Cape Cod Coastal Resiliency Considered in Wake of 3 Major Storms

HYANNIS – In the wake of the third nor’easter in a week and a half – many are beginning to talk about ways to make Cape Cod more resilient in the face of increasingly strong and more frequent storm.

Since early January, 3 storms have pounded the Cape, delivering historic flooding and coastal inundation.

Some weather experts say this may the “new norm” for Cape Cod – and it’s time for a tough conversation on how to manage the immediate coastline.

During a visit to Cape Cod in the aftermath of the storm, Governor Charlie Baker heard from the region’s legislative delegation on the issue.

Cape and Islands State Senator Julian Cyr said this is an issue that needs to be addressed.

Governor Baker said his office created an executive order a year ago to evaluate municipal vulnerability planning.

About 60 to 70 communities have been through the process so far. He expects to file legislation that will enhance their efforts in vulnerability planning.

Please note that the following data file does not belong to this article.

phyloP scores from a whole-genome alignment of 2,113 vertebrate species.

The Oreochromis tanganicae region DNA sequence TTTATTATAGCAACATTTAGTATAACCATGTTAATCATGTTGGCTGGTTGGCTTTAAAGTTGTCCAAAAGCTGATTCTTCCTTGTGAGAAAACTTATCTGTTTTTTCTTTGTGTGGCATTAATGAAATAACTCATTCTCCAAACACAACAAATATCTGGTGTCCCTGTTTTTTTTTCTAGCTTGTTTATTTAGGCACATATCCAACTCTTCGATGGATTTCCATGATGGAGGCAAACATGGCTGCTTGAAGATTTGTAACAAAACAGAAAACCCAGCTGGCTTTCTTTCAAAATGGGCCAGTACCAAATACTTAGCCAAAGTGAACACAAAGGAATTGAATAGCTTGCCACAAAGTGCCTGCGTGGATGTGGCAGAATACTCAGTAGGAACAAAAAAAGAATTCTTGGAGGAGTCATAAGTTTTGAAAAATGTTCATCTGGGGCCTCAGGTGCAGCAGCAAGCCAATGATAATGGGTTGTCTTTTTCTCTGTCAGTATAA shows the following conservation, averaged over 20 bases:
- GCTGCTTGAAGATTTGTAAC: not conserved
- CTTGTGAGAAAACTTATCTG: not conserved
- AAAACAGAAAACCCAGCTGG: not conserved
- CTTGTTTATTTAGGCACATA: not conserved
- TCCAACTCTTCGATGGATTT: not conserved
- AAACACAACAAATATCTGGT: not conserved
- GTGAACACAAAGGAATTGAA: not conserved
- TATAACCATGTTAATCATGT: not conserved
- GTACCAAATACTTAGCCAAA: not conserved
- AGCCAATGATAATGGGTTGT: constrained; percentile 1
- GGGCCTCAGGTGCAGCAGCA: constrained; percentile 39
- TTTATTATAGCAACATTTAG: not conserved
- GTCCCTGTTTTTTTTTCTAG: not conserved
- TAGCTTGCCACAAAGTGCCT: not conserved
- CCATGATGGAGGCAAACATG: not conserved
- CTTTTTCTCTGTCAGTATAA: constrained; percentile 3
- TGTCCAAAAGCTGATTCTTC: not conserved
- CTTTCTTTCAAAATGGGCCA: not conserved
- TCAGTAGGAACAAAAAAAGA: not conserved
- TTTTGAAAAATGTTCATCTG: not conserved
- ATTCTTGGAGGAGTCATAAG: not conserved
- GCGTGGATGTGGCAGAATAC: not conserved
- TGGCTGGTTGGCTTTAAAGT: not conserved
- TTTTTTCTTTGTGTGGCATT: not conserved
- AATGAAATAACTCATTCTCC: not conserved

Secretary of Energy and Environmental Affairs Matthew Beaton said they are going to be making an expanded commitment to get as many towns as possible involved in the Municipal Vulnerability Preparedness grant program.

The state can award money to communities they can use to begin and complete vulnerability assessments. That allows communities to become eligible for follow-up grant funding.

Baker said he wants all cities and town in the state to have a vulnerability plan that focuses around climate change.

He said it will also require some creative thinking on the part of all those involved.

Zoning will also be part of the discussion.

Baker questioned how high we should build seawalls to keep the ocean back – and that maybe there’s a point when you just can’t keep repairing existing structures.


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